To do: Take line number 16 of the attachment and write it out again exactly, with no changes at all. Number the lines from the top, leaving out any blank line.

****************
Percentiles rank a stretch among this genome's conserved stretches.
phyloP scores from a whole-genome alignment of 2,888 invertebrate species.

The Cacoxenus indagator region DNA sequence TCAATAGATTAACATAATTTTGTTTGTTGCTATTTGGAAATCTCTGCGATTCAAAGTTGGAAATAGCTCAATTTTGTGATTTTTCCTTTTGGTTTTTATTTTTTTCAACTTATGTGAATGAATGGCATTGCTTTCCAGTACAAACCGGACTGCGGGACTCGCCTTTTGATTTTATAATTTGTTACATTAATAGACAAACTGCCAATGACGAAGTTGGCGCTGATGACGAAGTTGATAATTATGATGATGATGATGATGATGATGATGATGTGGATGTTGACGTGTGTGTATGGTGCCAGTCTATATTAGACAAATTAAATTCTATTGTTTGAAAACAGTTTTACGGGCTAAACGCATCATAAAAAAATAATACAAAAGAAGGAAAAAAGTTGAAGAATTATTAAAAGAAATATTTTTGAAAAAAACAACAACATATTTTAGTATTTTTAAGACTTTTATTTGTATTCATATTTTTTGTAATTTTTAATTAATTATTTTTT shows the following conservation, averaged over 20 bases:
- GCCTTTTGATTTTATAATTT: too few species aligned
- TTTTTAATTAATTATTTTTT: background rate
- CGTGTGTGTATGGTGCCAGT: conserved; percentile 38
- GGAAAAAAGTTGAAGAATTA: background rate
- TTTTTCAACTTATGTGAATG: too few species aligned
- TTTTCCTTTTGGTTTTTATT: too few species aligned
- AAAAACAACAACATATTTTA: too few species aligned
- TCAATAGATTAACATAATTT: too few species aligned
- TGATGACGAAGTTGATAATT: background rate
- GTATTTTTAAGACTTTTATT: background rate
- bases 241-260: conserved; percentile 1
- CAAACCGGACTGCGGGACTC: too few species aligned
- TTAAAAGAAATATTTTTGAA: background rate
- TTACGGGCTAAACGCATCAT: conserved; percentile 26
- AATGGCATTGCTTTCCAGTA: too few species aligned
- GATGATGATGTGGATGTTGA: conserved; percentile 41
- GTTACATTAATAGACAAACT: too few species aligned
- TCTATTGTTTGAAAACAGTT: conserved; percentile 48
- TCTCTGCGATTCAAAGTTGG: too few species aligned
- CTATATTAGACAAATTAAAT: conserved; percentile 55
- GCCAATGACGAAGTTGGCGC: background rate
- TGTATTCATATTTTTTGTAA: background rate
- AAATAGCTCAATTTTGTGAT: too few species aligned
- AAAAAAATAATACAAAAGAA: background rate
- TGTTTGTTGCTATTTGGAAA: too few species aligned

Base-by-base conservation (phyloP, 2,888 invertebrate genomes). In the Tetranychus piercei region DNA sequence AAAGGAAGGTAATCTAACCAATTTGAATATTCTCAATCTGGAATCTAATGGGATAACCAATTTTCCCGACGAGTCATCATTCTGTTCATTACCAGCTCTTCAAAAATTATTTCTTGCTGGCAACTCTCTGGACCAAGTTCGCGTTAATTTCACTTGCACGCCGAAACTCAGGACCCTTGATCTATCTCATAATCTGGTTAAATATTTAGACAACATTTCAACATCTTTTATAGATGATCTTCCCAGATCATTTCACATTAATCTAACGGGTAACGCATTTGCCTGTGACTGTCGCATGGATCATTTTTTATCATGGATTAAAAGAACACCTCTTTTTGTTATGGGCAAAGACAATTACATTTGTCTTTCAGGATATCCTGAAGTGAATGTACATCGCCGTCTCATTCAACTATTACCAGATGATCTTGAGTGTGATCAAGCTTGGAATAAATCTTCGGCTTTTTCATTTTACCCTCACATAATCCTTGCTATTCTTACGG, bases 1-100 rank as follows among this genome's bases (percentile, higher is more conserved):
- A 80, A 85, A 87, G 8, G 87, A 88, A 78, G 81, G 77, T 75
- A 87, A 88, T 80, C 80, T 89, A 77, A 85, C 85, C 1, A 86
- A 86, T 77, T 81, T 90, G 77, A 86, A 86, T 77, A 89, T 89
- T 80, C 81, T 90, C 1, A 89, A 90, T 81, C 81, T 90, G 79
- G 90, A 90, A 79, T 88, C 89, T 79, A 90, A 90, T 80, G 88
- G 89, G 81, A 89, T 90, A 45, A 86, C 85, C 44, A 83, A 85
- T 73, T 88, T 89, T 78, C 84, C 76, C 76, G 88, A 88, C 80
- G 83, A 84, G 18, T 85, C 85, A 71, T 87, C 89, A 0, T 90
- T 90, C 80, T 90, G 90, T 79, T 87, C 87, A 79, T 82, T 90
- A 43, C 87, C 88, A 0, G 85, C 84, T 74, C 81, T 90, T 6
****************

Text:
- TTAAAAGAAATATTTTTGAA: background rate